This simple example illustrates the basic principles of the Newton-Raphson method. In practice, the method can be applied to a wide range of equations, including those with multiple roots and those with more complicated functional forms. It is an essential tool for solving nonlinear equations, and is widely used in fields such as engineering, physics, and finance.
11 Highly Instructive Examples for the Newton Raphson Method
Again, we can ask about the dependence of the number of necessary steps on the initial guess. The figures show the iteration converges to a unique solution in 7 steps. Just imagine that you are computing a derivative of a function with two real variables instead of one. In particular, we see that around 30 iterations are needed to arrive at a converged result for the double root, while 5 or 6 suffice to get to a simple root with the same relative precision. That seems easy enough, right? You are encouraged to use different initial x o to get a feel of how the method works.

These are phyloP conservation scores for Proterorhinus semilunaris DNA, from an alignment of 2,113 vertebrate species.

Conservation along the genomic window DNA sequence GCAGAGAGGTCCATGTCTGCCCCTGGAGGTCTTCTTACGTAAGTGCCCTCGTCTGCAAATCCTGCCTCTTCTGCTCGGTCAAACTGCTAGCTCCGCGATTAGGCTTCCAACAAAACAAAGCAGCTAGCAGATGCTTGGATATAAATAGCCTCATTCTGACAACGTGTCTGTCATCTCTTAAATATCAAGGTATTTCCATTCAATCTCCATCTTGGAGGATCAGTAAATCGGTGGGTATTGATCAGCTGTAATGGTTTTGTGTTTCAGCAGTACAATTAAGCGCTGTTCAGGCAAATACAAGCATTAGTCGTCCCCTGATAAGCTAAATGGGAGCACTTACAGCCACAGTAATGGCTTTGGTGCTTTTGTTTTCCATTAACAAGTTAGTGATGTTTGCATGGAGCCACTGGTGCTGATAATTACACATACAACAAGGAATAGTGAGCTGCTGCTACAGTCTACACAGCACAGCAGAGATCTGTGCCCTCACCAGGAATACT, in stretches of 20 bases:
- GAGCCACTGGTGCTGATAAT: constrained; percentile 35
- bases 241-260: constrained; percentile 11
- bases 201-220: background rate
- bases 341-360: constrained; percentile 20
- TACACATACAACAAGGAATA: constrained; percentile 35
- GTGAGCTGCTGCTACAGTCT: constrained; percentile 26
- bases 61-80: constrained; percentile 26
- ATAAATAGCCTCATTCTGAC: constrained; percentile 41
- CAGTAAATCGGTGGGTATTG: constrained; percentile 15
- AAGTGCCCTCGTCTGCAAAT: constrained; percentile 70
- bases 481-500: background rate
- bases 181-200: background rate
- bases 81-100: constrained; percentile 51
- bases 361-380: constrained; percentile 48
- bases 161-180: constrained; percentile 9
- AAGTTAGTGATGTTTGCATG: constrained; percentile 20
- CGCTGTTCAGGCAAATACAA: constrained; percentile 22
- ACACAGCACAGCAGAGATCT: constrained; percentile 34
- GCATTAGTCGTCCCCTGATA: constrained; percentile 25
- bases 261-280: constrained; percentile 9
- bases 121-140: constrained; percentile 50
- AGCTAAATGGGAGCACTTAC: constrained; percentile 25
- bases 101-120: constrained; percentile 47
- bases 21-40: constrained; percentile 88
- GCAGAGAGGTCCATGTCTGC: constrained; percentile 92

. So far, we have seen only simple roots in our examples. But how does this computational algorithm help to compute square roots? All of them are very close and it is hard to see anything: The function is plotted in blue and hard to see underneath the red-dashed tangents. Now that might be a problem, because sometimes — finding the exact solution roots of an equation algebraically is easier said than done. Or maybe the inverse square rule for gravitational pull; but then again I'm not sure where we use it NASA? The first which root is translated into the color of the starting point on the grid, and the second how many iterations can be used to additionally shade the color of that point. In general, the Newton-Raphson method requires making several attempts before "all" the solutions can be found.
Newton Raphson Method Practice Problems Online